New rules irk hunters
By Mike Koshmrl, Jackson Hole, Wyoming
March 22, 2013
Jackson Hole hunters and outfitters this week criticized changes Grand Teton National Park has planned for its elk hunt.
A meeting Wednesday to set hunting seasons in the region was the first opportunity for the public to comment on state and federal officials’ proposal to alter the park hunt, called a “reduction program.” Among other changes suggested for the 2013 hunt, officials would close off a popular stretch of the Snake River bottomlands, restrict hunters to carrying seven non-lead bullets and prohibit them from firing more than one shot at herds of running elk.
Several of the 30-some attendees at the Wyoming Game and Fish Department’s Jackson meeting panned the proposed new rules.
Sam Coutts described the suggested changes as “jerking the guts out of this hunt ... for a few bears that could be moved.”
Closing areas along the banks of the Snake River, he said, will eliminate the opportunity for elderly and physically unfit hunters to bag an elk.
“Is it a controversial hunt? Yes,” Coutts said. “But there are a lot of people it means a lot to.”
B.J. Hill, owner of Swift Creek Outfitters, was more understanding of the park’s proposed changes.
“If this is what the park and Wyoming Game and Fish recommends, then I guess that’s where it has to go,” Hill said in a phone interview.
“I’m an outfitter, but I am not a professional land agency person, and I should stay out of it because I really don’t know what the hell I’m talking about,” Hill said. “Tim Mayo’s a real estate agent and he needs to keep his nose out of Wyoming Game and Fish and Grand Teton National Park’s business. What does he really know about how this really works?”
Mayo, who declined to respond to Hill’s comment, and Jackson wildlife photographer Tom Mangelsen have been longtime vocal critics of the park’s elk reduction program.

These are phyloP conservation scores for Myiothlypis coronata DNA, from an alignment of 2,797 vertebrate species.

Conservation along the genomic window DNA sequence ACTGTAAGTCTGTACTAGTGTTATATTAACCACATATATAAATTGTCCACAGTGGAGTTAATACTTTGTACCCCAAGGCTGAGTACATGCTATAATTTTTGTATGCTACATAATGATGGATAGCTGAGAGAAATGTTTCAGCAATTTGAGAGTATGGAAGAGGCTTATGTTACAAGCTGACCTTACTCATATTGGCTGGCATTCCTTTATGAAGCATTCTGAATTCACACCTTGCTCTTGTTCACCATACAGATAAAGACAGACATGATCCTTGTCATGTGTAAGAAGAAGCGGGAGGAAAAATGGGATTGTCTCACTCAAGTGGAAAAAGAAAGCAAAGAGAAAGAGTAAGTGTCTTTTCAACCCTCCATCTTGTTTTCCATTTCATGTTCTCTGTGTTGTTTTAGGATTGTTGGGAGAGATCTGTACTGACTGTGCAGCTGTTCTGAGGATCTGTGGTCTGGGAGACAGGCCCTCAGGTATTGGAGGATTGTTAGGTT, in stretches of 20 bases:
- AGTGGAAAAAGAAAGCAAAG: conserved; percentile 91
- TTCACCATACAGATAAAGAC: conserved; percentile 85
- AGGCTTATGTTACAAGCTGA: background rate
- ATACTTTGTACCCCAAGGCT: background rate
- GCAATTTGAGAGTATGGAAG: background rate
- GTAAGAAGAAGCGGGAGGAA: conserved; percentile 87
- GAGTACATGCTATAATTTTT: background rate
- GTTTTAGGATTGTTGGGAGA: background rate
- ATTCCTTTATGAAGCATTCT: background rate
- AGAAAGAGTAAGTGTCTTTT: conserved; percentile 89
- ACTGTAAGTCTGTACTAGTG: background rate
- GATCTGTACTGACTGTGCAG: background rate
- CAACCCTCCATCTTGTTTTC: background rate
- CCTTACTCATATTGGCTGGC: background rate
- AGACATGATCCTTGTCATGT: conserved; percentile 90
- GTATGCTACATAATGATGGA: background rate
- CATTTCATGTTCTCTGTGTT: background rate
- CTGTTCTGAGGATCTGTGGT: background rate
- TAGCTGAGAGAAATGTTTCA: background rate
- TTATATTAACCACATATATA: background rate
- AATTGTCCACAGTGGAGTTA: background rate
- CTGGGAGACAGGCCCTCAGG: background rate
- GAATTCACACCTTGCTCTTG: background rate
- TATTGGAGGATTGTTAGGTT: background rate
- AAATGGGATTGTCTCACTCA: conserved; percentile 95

As part of legislation that established the park in 1950, Grand Teton is authorized, when necessary, to host a hunt in which civilians are deputized to shoot elk.
Grand Teton rolled out a new set of more restrictive hunting season regulations last week, partially in response to hunter conflicts with grizzly bears. A male grizzly was shot and killed by hunters this past Thanksgiving near Schwabacher Landing. The year before, in the same area, a Jackson man was mauled while elk hunting.
The Snake River closure is “primarily directed at conflicts with other wildlife species,” Game and Fish biologist Doug Brimeyer said at the meeting. “There’s other park values that are at stake with this type of hunt.”
Brimeyer didn’t discount all of Coutts’ assertions.
“Sam and the other guys raise a good point in that we are losing some of the potential to harvest some of those elk,” Brimeyer said in an interview.
The Jackson elk herd is near its herd-wide population objective of 11,000, Bri-meyer said, but herd segments that summer in Grand Teton and south of the park are over optimal number limits and reproducing at very high rates.
Grand Teton wildlife biologist Steve Cain said that a “pretty reasonable harvest” typically occurs in the proposed closure area — generally 10 to 30 percent of the total harvest over the past eight years.
“None of these decisions were arrived at lightly,” Cain said. “Foremost affecting the decision to close the river bottom were the two grizzly bear encounters.”
To make up for lost hunting acreage, officials will allow hunting south of the Gros Ventre Road, beginning a half mile west of the campground.
Mangelsen said he foresees grizzly-hunter conflicts shifting from the Snake to the Gros Ventre river bottoms.
“You’re going to have the same situation,” the photographer said. “It’s still forested.
“All you’re doing is pushing the bears closer to the refuge and closer to town,” Mangelsen said. “You’re just substituting one area for the other. The bears are going to go where the food is.”